If you think Medicaid is confusing, you have some good company. A number of federal judges have arrived at the same conclusion. The following quote appears in Cherry v. Magnant, 832 F. Supp. 1271 (S.D. Ind. 1993):
The federal and state Medicaid statutes have been described as the regulatory equivalent of the “Serbonian bog.” See John Milton, Paradise Lost, bk. 2, 1.592 (“A gulf profound, as that Serbonian bog Betwixt Damiata and Mount Casius old, Where armies whole have been sunk.”). These regulations have also been characterized as “almost unintelligible to the uninitiated,” Friedman v. Berger, 547 F.2d 724, 727 n.7 (2nd Cir. 1976) (Friendly, J.), cert denied, 430 U.S. 984, 52 L. Ed. 2d 378, 97 S. Ct. 1681 (1977); as an “aggravated assault on the English language, resistance to attempts to understand it”; Friedman v. Berger, 409 F. Supp. 1225, 1225-26 (S.D.N.Y. 1976); and by this circuit as “labyrinthinan.” Roloff v. Sullivan, 975 F.2d 333, 340, n. 12 (7th Cir. 1992).
Why is Medicaid so confusing? In part, because Congress has been tinkering with it since 1965 so it’s like the streets in Atlanta (paved cow trails). Another reason is because the Medicaid statute and accompanying rules tell you whether you receive help paying for care under some circumstances, but only if you have the right kind of sickness or condition, and only if you are poor enough under the rules. That’s where it becomes interesting because the right advocate can help you frame the issues to show that you do have a covered condition, and can help you restructure your estate in a way that makes you eligible. Medicaid planning requires an understanding of the Medicaid rules, but it also requires an understanding of contract law, property law, tax law, probate law, the rules of evidence, administrative law, and the law of agency. A Certified Elder Law Attorney can put the pieces together for you.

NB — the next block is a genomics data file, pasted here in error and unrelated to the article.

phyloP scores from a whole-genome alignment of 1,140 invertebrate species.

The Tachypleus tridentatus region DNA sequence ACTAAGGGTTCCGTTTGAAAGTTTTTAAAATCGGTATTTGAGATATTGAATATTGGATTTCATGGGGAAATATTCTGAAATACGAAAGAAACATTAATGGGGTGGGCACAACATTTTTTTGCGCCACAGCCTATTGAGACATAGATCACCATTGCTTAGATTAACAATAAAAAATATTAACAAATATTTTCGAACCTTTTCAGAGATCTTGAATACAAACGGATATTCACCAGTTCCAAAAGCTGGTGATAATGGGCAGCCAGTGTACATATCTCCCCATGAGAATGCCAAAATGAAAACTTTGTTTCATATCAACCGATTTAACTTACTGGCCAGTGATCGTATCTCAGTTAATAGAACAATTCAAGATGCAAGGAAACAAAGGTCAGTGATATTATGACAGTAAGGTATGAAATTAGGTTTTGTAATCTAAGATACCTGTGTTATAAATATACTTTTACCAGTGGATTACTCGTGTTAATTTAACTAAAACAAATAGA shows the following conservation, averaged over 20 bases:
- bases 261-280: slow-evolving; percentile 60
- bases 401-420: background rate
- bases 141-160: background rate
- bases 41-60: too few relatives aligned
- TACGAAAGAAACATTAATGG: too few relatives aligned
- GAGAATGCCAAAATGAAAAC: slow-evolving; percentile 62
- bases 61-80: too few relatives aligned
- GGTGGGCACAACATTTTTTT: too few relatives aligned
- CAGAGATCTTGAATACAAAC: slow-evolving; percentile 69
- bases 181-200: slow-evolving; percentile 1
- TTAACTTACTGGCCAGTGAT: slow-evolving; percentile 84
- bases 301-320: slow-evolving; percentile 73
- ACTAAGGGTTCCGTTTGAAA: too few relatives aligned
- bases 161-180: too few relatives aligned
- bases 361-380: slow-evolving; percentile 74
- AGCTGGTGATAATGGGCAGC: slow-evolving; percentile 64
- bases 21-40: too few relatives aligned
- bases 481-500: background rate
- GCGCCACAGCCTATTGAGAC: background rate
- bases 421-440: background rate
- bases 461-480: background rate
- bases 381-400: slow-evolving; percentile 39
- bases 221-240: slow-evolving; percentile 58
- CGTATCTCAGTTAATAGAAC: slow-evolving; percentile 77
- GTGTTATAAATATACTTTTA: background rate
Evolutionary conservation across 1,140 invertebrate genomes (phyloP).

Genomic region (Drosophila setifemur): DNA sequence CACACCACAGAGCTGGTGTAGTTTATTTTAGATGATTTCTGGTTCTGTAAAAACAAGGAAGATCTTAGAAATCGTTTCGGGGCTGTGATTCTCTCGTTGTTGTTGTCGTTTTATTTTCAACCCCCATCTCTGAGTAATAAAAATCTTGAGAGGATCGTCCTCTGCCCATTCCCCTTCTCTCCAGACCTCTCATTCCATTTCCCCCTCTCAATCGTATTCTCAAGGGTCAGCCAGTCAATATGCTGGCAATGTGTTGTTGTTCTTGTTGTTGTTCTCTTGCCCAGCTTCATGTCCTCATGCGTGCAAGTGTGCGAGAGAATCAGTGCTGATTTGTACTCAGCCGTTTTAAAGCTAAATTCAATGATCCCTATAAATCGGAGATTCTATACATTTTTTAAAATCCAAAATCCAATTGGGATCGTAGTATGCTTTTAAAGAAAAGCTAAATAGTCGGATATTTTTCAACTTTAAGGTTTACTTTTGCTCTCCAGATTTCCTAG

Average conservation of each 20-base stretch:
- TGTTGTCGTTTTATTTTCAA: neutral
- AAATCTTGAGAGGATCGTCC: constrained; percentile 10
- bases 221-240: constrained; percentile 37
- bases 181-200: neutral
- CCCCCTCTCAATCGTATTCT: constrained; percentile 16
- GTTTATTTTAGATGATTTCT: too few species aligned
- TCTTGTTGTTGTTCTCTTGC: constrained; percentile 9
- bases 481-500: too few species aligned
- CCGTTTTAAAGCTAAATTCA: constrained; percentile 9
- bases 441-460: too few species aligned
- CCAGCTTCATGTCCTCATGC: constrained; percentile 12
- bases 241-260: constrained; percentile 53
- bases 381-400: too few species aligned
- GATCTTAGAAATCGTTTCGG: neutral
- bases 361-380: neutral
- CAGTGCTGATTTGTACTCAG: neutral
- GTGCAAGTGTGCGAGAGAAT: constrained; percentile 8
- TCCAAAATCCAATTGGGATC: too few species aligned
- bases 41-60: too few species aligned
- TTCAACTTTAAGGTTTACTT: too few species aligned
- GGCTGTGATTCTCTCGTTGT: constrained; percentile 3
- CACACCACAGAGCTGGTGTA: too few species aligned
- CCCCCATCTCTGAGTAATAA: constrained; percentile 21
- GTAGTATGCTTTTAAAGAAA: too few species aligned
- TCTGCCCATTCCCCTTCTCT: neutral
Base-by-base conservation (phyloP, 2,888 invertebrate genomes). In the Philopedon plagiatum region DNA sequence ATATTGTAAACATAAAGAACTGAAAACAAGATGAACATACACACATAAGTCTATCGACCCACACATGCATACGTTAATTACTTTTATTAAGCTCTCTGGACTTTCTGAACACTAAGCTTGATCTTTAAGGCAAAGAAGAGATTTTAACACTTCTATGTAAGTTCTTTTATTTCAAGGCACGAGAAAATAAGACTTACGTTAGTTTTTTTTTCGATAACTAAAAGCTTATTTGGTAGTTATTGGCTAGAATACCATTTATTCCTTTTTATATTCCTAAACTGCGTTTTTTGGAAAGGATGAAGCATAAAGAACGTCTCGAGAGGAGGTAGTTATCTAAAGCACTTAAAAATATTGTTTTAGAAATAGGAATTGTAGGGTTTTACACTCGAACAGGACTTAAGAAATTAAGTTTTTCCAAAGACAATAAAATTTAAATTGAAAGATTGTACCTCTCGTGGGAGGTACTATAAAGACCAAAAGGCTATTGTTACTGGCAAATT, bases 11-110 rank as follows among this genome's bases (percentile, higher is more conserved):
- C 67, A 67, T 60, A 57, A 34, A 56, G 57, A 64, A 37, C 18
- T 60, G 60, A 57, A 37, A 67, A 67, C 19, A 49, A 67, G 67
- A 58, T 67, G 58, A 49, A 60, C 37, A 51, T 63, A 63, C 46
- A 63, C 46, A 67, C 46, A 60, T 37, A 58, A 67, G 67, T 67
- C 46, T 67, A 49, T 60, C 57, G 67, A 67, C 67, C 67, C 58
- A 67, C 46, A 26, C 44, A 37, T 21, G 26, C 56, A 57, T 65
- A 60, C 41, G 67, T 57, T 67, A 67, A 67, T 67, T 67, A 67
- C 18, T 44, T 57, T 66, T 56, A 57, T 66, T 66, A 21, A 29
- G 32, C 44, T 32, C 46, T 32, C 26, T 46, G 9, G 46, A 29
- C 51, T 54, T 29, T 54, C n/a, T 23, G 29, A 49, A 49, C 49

Is Medicaid planning a good idea? Well, here’s some food for thought. We recently ran into an individual who was living hand-to-mouth because he believed, incorrectly, that he was not allowed to have more than $2,000 since his wife was in a nursing home. Another person we ran into had spent down to $8,000 paying for her husband’s nursing home care before someone suggested seeing an Elder Law Attorney. She didn’t realize the Medicaid rules give the healthy spouse a resource allowance. Others have children with special needs who will require support after the parents are gone. People are regularly placed in unhealthy and unsafe situations because they rely on myths and rumor. Still others have received incorrect advice and try home-made Medicaid plans that either make things worse, or put you at risk of going to jail.
Certified Elder Law Attorneys understand the law and can fight to get you the best result when you need help paying for your loved one’s long-term care. They can protect the healthy spouse’s retirement. They can protect your special needs children. They can restructure your estate so you don’t have to choose between paying the mortgage, the power bill or buying groceries; frankly, you shouldn’t have to make that choice. Unfortunately, without assistance from an Elder Law Attorney, you might have to because the rules are not structured to help you unless you know your rights, and you have someone who can fight to enforce your rights.
Obviously, if you are in Georgia or Tennessee, we would love an opportunity to help you plan for the future. If you are not near us, you can find other Certified Elder Law Attorney by visiting the National Elder Law Foundation’s website at www.nelf.org.